Still, the knife feels good in the hand. There are 2 dramatic finger choils that make natural resting spots for your thumb, or they can be grasped securely in a fist. The anodized aluminum has that light texture that reminds me of a chalkboard. The handle itself is generous and is bound to work well for most people. I give the ergonomics high marks.
You know you have acquired a serious piece of hardware when your folding knife comes with it’s own MOLLE equipped pouch. I enjoyed that with the old Benchmade Adamas and I am enjoying it here with the Infidel. There is something satisfying in a “who let the dogs out?” kind of way when you pop open the pouch with your thumb and pluck out the Infidel. Of course a pouch like this could be practical for law enforcement, military, or some other use case where it’s appropriate to wear MOLLE gear. Sadly, I find those occasions are few and far between for me.
Thankfully, Benchmade also equipped the Infidel with a deep carry pocket clip. This is much more practical for a civilian like me. The pocket clip is large, black chrome, and has “THE INFIDEL” emblazoned on it in distressed lettering. Oy vey. It looks cool in the way a Ford Raptor looks cool, gauche and unnecessary. Again, not appropriate for every occasion, but when you can pull off a piece like this it fits the bill.
And the pocket clip itself works great. It’s large, offers excellent spring retention, and buries your pocket knife deeply and securely in the pocket. And I want a secure clip for my $500 pocket knife. The last thing I’d want to do is lose it, or have it clatter out onto the floor when I sit down.
Here is your overexposed pocket clip shot:
That shiny clip is tough to photograph.
Deployment and Lockup
The Infidel is a dual action out the front automatic, meaning you can both open and close the blade with the pull of a button. The button on this knife is a large stepped block of raw aluminum. It stands out from the handle, a stark point of contrast on my otherwise black knife. That’s fine as it is a very functional button. You press forward on it with your thumb to get the knife open. A good amount of travel and force is required, but when you push back hard enough the blade springs forth with a substantial clack.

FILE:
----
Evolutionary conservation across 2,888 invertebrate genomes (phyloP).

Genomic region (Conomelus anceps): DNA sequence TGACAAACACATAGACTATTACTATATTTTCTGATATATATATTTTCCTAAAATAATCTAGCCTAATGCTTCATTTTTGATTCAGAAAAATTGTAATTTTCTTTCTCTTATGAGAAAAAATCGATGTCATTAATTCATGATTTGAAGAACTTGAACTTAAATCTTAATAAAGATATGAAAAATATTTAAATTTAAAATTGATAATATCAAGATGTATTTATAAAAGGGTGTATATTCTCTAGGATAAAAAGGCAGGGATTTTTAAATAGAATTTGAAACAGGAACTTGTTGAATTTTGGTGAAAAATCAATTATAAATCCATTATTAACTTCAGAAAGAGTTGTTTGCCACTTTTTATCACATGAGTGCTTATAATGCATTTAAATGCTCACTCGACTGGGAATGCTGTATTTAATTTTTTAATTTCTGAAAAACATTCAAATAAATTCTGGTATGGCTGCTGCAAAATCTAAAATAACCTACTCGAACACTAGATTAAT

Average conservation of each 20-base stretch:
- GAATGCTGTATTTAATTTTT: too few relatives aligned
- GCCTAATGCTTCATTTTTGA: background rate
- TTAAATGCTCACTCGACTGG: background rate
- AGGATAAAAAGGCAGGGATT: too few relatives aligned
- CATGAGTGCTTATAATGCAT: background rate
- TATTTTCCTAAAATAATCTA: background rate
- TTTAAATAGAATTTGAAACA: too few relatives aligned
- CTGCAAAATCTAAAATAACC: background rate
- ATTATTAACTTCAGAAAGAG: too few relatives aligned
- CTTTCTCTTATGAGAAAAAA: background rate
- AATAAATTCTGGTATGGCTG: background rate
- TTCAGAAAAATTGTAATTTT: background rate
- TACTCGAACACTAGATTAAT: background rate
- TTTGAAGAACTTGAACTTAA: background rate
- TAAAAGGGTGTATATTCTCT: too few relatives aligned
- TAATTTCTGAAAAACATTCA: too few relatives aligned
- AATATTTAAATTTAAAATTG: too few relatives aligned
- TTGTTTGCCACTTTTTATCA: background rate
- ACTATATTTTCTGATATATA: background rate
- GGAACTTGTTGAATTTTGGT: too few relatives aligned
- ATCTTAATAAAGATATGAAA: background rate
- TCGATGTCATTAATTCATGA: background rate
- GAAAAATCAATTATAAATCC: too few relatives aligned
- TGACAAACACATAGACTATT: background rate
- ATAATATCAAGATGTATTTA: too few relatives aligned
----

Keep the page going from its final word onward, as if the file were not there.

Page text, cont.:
I think the amount of force and travel required is just right. You don’t want this knife accidentally opening, and the long throw switch makes this a purposeful knife to use. But isn’t so bad that it tears up the pad of your thumb. I can absentmindedly flick this blade open and closed all day, much to the chagrin of my girlfriend or anyone else within earshot.
Lockup is pretty darn tight. There is a little wiggle in each direction, but not much. There will almost always be that compromise in an out the front auto, unless you are willing to spring for something like the Deadlock. But those start at $1,000, assuming you can get your hands on one. I’ll review one eventually. But this is about the Infidel, and I’d say the lockup on the Infidel is pretty good for what it is.
Benchmade Infidel Review – Final Thoughts
The Infidel is beautifully made and over the top. While there are practical uses for a knife like this, “normal” knife users like me will mostly enjoy the Infidel for its novelty. I’ve enjoyed putting this knife through its paces around the house, but that’s about all I can do with it. That says more about me than the Infidel, but suspect that my use case represents a lot of the people that buy this knife. And that’s totally OK. I think the Infidel is a satisfying collectible, and it’s resting comfortably next to my Combat Troodon and Halo VI.
If I were to update the piece I’d select some different blade steel. D2 has almost always been considered a compromise steel. That’s inappropriate on a knife that has such an uncompromising price point.
I think there are some compelling use cases for a dual action out the front auto. It’s hard to beat the convenience of a knife like this. It’s true one hand use, and 4″ of blade appears at the touch of a button. It’s practical in that regard. And for some professionals, this is a legitimate tool. It’s not a toy and it’s not a novelty. I’ve enjoyed the Infidel and respect it for what it is.
Again, I’d draw an analogy between the Benchmade Infidel and Ford Raptor. There is a serious “want vs. need” conflict within this knife. Few people that buy the Ford Raptor actually will bomb it down the sand dunes of Baja California. Most will drive it to work, and maybe tow a boat or trailer with it on the weekends. Who knows, they may even play in the mud with it on occasion.
The Infidel offers a similar proposition. Totally cool, capably built, and entirely impractical for most people most of the time. But that’s OK. If you have the means and the interest, the Infidel is well done and worth checking out. And if you are looking to scratch this kind of itch, it’s a hell of a lot cheaper than a Raptor.
Benchmade Infidel – From $437.00